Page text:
"'Always try to keep a patch of sky above your life, little boy,' he added, turning to me. 'You have a soul in you of rare quality, an artist's nature; never let it starve for lack of what it needs'.”
--from SWAN'S WAY by Marcel Proust
The first volume of Marcel Proust’s monumental masterpiece—in the classic Scott Moncrieff–Kilmartin translation—is not only a perfect introduction to a literary landmark, it also stands on its own as one of the most sensitive renderings of childhood in fiction and a brilliant meditation on the recreation of the past through art and memory. Swann’s Way is the most frequently read part of Proust’s epic novel, Remembrance of Things Past (also known as In Search of Lost Time). It introduces subjects that resonate throughout the entire work, including the narrator’s love for Swann’s daughter Gilberte, Swann’s jealous passion for Odette, and the rise of the nouveaux-riches Verdurins. Proust’s narrator vividly recalls his childhood in Paris and Combray, most famously in a fraught evocation of his mother’s good-night kiss and in the iconic scene where the taste of a madeleine dipped in tea brings back a flood of memory.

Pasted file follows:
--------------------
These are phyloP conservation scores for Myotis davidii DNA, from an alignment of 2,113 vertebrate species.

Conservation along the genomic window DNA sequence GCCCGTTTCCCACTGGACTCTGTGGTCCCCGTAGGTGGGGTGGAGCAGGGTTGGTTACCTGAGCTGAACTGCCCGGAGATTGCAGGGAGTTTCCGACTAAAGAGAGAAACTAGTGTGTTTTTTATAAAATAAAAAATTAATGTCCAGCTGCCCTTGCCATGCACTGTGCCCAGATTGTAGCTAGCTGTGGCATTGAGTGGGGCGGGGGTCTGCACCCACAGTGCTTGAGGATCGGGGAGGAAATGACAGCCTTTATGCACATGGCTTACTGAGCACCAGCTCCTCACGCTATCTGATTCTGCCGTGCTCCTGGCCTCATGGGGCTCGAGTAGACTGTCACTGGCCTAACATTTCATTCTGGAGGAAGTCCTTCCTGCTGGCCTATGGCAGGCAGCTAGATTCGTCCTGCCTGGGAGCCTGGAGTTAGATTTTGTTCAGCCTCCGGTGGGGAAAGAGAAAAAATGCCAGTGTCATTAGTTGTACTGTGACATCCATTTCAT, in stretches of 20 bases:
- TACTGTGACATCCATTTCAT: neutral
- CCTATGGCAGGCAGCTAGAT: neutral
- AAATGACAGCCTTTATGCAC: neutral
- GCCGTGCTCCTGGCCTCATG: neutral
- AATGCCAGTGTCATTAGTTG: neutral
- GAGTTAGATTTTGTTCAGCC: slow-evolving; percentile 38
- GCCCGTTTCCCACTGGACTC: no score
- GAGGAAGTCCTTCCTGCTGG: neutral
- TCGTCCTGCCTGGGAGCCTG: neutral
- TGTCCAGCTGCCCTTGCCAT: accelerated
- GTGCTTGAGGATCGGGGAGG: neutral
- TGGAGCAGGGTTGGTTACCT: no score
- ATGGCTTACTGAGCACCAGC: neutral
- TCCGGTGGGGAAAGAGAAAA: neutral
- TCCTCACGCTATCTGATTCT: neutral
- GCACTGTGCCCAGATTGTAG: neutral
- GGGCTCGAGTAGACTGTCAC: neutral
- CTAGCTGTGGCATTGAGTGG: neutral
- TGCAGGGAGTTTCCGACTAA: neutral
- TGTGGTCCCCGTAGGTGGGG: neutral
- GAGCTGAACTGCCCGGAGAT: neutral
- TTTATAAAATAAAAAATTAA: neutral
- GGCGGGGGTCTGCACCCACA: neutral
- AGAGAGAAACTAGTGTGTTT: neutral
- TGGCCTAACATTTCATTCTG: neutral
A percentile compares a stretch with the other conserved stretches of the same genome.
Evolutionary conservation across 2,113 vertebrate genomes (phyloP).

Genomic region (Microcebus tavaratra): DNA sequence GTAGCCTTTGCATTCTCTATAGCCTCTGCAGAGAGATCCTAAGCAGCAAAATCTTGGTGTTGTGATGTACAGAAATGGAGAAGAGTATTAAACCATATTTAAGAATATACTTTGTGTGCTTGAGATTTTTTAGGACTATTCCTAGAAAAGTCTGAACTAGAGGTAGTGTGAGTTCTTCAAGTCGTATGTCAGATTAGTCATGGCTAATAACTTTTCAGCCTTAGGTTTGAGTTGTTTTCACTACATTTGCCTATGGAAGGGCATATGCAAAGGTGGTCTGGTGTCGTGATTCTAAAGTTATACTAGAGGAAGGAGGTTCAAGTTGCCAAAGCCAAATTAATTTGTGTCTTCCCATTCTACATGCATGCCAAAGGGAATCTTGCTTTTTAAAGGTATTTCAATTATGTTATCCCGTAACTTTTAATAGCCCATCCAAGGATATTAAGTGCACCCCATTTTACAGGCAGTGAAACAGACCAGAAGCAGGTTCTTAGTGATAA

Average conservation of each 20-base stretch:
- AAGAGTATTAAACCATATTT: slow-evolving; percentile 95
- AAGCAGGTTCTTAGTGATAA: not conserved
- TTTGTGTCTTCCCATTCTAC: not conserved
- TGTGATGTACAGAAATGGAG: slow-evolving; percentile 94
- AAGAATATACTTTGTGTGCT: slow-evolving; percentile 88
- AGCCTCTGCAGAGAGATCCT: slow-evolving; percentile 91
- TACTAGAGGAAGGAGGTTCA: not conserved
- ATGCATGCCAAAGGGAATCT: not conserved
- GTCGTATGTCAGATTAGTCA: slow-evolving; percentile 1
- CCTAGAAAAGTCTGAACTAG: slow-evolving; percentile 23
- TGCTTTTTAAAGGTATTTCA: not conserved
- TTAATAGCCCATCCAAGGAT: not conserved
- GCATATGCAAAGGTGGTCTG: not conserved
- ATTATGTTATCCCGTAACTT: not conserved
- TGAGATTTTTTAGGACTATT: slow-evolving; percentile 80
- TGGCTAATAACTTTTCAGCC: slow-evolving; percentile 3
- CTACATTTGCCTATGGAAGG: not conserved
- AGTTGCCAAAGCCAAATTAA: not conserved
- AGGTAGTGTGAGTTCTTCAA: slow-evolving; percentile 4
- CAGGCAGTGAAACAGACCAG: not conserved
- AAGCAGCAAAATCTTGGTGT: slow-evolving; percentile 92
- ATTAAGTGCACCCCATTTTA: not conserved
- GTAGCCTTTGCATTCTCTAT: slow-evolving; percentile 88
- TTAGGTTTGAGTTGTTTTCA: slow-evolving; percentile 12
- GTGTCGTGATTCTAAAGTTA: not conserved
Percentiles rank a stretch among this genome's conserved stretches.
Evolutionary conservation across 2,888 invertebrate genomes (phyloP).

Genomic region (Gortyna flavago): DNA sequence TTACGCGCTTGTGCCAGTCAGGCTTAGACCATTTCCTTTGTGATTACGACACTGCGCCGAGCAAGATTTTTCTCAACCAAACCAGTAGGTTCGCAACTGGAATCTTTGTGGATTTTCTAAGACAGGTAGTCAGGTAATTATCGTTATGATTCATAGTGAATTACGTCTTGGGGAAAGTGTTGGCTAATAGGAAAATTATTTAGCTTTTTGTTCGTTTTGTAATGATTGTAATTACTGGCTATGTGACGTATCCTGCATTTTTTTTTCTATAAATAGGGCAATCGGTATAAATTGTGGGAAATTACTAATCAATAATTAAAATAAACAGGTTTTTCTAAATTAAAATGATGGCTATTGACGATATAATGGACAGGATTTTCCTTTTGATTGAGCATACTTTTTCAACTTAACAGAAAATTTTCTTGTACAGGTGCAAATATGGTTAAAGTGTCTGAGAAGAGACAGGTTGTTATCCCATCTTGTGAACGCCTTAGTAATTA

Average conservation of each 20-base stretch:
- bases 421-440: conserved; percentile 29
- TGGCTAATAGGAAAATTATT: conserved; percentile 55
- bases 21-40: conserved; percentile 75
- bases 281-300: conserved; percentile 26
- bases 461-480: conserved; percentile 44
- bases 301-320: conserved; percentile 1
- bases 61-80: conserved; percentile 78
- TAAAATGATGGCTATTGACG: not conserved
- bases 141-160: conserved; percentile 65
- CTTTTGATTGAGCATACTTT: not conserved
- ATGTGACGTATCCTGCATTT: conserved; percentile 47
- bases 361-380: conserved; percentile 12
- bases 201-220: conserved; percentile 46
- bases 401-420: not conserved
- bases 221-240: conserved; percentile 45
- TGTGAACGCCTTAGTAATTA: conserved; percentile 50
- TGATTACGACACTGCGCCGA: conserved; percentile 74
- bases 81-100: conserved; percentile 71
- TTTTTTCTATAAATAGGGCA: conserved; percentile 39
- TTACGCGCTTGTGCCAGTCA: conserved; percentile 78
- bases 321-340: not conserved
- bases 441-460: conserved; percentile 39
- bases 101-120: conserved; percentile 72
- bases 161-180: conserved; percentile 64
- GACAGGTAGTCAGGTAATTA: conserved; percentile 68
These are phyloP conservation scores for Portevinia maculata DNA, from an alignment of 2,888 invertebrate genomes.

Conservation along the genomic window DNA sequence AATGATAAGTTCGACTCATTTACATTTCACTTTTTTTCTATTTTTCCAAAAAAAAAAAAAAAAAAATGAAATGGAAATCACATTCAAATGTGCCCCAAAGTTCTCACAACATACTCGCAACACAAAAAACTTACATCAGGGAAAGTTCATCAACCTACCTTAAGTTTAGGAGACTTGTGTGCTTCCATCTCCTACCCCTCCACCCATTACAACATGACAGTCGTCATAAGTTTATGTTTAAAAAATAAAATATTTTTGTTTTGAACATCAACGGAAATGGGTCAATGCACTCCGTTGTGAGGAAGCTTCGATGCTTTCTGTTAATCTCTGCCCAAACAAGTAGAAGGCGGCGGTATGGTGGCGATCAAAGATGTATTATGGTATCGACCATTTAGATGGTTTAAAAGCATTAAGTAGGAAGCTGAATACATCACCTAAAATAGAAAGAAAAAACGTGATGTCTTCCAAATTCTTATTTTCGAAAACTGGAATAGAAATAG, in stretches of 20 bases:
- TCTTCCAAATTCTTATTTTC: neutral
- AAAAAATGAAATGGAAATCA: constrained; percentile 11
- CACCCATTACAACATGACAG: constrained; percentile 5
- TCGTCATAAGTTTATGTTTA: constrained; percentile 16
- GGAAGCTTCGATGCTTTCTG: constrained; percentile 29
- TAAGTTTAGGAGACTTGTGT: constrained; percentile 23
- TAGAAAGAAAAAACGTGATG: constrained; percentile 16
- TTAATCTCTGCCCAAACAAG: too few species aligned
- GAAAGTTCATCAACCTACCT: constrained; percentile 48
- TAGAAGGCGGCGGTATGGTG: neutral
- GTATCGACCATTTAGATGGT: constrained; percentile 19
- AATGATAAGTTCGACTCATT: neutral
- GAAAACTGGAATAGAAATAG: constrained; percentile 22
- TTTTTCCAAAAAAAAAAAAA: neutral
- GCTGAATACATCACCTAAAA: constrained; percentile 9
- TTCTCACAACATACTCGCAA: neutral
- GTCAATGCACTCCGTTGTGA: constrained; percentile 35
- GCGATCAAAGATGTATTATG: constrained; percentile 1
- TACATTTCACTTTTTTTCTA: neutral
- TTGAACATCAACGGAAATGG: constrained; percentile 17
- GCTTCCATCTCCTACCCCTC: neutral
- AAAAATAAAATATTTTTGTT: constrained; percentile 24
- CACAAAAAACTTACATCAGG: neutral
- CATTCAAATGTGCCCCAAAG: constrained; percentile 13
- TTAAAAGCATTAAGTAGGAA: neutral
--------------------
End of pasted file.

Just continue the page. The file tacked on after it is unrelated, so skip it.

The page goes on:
Remembrance Of Things Past, Volume OneBy Marcel Proust
Translated From The French By C. K. Scott Moncrieff
讀前幾段，才知道 shew 是 Old-fashioned spelling of show.
I would lay my cheeks gently against the comfortable cheeks of my
pillow, as plump and blooming as the cheeks of babyhood. Or I would
strike a match to look at my watch. Nearly midnight. The hour when an
invalid, who has been obliged to start on a journey and to sleep in a
strange hotel, awakens in a moment of illness and sees with glad relief
a streak of daylight shewing under his bedroom door.